> i have a question concerning scalability of firewalls,
> specifically as an intranet firewall between LAN's, WAN's
> at high speeds.
define high speed. is this 1.544mbit, 10mbit, 45mbit, 100bmit, 600bmit,
1 gbit? more? full duplex for media which support this?
short take: if we are talking T1's and 10mbit ethernet as 'high' speed,
then i wouldn't worry about whether or not the OS can handle it on any
US$1500+ computer purchased after 1-dec-1997 at US pricing.
> I know most of u out there will respond that solaris is the
> preferred OS for this configuration.
It depends on our mood and how long it has been since we were on hold for
a patch from sun to fix a production problem for a system which we could
have fixed if given source code. note: same argument for all non-source
> But I would like to hear from people who use NT or other OS
> for heavy-duty firewall's, and what they use as a platform.
> The main issue is, can NT scale up to Unix, given the right
> hardware ?
long take. actually....
define the right hardware.
I'll bet $1000 that an NT machine with a PCI card which had a set of
custom ASICs and a few FPGAs which implemented a firewall in hardware and
used the PCI bus/NT Os purely for configuration/management purposes would
be able to keep up with whatever you could hook up to the card.
Given this, perhaps we should redefine 'right hardware' to be what you can
go down to compUSA/microcenter/fry's/etc and purchase. call it
high end pentium/ppro/p2
Now we have to define scaling. IBM,sun,m$ have all thrown it around like
an unwanted mother-in-law, but, nobody has gotten off their arse to define
what it *really* is. My working definition is that a scalable environment
is one where the application is not machine specific, and has the relevant
data/location abstractions to allow 1+ machines to serve the application.
This would *REQUIRE* some 'middleware' agent which can properly broker
client requests so that the system can allow dynamic increase/decrease of
capacity as more hardware is brought into service (or taken down for
service/failures). a (IMHO) proper environment allows the services
provided to be sufficiently abstract such that ANY system running any
supported OS (some services, e.g. RDBMS may have hw/os constraints) can
assist with providing additional capacity for that service.
With that above definition of scalable in mind, it becomes immediately
obvious that software design as well as the design of the entire computing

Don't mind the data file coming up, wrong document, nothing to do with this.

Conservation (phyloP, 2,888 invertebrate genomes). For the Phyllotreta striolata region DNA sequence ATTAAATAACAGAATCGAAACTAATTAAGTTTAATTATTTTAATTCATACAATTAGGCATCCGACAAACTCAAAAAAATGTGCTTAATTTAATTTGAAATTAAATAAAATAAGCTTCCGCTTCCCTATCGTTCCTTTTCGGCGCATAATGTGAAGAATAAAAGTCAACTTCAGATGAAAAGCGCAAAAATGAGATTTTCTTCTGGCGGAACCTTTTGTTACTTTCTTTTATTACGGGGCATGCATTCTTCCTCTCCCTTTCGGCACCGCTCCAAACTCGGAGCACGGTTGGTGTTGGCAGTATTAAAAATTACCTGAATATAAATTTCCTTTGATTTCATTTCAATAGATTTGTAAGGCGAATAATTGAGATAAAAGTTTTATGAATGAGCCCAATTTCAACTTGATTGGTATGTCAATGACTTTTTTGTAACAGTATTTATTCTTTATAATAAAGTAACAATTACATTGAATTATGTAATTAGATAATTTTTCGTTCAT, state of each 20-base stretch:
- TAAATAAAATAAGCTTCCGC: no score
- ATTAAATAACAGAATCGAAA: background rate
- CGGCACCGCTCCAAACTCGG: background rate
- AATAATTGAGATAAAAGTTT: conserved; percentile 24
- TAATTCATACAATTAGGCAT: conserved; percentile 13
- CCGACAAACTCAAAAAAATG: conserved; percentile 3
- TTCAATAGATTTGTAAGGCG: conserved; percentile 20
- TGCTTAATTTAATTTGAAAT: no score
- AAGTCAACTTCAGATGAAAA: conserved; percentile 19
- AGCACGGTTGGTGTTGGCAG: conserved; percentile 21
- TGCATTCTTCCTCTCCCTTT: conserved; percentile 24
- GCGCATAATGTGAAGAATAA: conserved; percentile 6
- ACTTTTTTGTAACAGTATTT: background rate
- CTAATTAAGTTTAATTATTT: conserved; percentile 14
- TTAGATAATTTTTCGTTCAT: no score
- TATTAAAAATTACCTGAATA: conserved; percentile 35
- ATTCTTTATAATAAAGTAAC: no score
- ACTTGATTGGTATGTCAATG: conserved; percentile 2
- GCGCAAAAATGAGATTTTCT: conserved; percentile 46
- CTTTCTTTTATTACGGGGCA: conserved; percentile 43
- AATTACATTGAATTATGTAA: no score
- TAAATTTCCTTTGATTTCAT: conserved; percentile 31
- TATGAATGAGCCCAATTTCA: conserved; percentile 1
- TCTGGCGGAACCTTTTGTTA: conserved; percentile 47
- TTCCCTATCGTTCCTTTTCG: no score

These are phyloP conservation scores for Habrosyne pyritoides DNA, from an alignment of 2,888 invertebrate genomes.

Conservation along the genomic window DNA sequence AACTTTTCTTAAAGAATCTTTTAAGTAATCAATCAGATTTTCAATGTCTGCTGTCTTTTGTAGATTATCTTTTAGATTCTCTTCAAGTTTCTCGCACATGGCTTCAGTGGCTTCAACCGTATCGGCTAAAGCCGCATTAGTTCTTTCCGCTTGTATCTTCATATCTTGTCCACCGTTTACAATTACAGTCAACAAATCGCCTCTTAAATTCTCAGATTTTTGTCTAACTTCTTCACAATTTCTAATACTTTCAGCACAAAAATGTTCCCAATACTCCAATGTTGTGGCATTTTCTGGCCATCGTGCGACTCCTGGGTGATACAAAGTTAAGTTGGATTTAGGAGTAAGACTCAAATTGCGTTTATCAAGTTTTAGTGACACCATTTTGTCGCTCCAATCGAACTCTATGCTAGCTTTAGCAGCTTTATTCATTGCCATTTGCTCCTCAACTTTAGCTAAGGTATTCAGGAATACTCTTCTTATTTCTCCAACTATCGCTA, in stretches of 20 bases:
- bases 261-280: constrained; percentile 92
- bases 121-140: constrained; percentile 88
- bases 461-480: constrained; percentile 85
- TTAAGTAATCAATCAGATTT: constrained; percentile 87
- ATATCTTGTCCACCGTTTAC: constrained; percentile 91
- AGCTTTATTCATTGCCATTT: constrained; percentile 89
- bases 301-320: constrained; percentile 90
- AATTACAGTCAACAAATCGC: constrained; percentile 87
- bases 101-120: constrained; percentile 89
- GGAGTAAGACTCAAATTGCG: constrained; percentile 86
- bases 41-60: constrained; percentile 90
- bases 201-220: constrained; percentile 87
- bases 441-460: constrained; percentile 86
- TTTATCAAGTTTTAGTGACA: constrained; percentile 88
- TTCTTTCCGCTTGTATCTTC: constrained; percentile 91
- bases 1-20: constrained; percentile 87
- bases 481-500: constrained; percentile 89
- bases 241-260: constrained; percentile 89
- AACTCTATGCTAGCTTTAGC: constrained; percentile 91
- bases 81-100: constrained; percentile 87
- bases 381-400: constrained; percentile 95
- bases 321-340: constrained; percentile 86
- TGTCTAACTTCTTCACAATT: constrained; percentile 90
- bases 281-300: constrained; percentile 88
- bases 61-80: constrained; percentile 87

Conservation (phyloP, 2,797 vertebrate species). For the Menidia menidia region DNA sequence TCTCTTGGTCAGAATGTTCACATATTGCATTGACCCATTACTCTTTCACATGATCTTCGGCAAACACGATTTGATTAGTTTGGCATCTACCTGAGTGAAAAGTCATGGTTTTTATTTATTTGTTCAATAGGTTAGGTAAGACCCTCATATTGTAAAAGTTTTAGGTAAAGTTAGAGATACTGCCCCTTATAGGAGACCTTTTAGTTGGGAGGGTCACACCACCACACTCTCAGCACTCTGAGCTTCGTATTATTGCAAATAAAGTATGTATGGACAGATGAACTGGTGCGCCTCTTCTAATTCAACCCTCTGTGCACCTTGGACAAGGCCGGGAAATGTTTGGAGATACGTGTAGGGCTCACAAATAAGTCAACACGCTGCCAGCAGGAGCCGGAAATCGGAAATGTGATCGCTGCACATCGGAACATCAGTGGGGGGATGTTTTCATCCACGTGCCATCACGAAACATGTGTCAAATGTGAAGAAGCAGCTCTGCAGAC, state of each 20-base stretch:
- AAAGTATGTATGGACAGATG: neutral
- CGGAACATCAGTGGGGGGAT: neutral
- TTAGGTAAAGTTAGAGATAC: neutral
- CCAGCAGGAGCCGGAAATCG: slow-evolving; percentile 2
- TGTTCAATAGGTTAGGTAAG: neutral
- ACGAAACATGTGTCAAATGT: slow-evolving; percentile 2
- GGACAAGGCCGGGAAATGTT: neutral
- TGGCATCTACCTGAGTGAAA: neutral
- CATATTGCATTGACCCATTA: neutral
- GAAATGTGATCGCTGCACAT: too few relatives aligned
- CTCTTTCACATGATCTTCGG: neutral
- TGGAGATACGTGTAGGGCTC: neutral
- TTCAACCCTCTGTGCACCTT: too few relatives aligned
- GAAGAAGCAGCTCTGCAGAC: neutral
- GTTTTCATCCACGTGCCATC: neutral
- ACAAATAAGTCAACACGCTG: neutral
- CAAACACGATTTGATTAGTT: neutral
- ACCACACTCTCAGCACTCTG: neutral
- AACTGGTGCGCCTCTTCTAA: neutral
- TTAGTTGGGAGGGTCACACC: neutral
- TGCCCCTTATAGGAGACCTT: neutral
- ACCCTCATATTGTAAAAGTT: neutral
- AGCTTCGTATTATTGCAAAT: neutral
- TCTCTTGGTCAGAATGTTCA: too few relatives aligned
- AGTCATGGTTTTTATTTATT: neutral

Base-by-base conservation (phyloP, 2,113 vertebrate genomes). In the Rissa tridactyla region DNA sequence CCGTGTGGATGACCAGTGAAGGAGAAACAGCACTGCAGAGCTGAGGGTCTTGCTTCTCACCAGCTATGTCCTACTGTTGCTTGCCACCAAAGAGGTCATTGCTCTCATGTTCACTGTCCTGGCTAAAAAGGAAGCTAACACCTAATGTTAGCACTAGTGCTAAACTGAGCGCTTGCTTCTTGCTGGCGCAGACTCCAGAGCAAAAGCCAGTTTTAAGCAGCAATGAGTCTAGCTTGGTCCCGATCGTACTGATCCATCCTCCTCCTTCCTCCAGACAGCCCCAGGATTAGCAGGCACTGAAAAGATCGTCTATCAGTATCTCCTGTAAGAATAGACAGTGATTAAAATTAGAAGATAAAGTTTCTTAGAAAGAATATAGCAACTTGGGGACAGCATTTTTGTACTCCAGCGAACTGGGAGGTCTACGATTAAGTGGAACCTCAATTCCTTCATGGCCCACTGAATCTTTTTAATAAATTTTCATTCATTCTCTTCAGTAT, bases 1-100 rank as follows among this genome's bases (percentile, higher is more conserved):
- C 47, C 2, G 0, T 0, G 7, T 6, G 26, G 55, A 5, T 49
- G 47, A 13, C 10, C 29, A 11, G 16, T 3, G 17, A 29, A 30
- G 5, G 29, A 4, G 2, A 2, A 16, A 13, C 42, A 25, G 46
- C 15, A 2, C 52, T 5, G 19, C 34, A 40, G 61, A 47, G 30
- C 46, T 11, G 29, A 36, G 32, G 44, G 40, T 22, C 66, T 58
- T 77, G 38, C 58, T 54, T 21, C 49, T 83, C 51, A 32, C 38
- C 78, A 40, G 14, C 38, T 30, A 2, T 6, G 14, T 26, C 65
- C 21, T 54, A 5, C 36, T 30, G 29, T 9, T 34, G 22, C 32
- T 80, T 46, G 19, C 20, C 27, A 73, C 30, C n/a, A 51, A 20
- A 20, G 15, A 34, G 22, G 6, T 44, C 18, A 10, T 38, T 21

environment needs to be considered, right down to, and including the
Ok, now that we have scalable defined, can NT scale as well as unix? I'd
hazard that it has or can have the relevant abstraction layers to do a
decent job of it. I'm *sure* that the MS website, despite its numerous
security holes and other assorted shortcomings, could be held up as an
example of where a web system can be distributed across god only knows how
many NT machines and, for the most part, actually work.
Personally, i'd be a little skittish about using NT in a production
environment until *I* understood it as well as unix and could accurately
predict how it would behave under what software/user load so that i could
size the server pool appropriately.
I'm not sure, though, that this is what you *meant* by scalable.
There are two questions which come to mind that likely are more
accurate representations of what you meant.
First an assumption. From your letter, i'll assume that to you unix ==
solaris. Common usage, from what i've seen, is that unix rrepresents a
class of operating systems. solaris is a member of that class, and
inherits most of the properties of ATT sysv, and some of the properties of
quickie other defs: solaris = solaris 2.5.1/2.6. NT=4.0. both patched.
Now what i think that your questions may have been:
1) "Can the hardware which NT supports be sized so as to support as much
capacity as unix hardware can within prespecified response time
Again, assuming that unix == solaris, and by hardware, you mean PC
hardware vs. sparc hardware, the answer is "No. NT doesn't scale as well
as unix." Admittedly, solaris on x86 is also capable of handling more
users/whatever per unit cpu/memory than NT on intel iron making this true
even without the hw assumption.
2) "Can NT, the OS scale to support some of the larger hardware platforms
I'm *sure* that it could, if altered. right now, stock NT server supports
what, 4 cpus? and 8 with the enterprise server release. Solaris, last i
checked, could happily suck up 64 cpus on the galaxy
 hmm, product idea, i said it first for those patent pissants
 NT cpu scaling is based upon memory, not looking at facts,
check with your friendly neighborhood assmilation agent for the
truth about collectiveOS (NT).
 My guess with JavaCheater's OS is based upon what i've heard there
high end boxes are. Look at their web page to verify both this
and to see what other benchmarks they are cheating on. perhaps
they will merely label their cpu's as 600mhz, when only one part
(the clock) actually runs that fast.
Craig I. Hagan "It's a small world, but I wouldn't want to back it up"
hagan(at)cih.com "True hackers don't die, their ttl expires"
"It takes a village to raise an idiot, but an idiot can raze a village"
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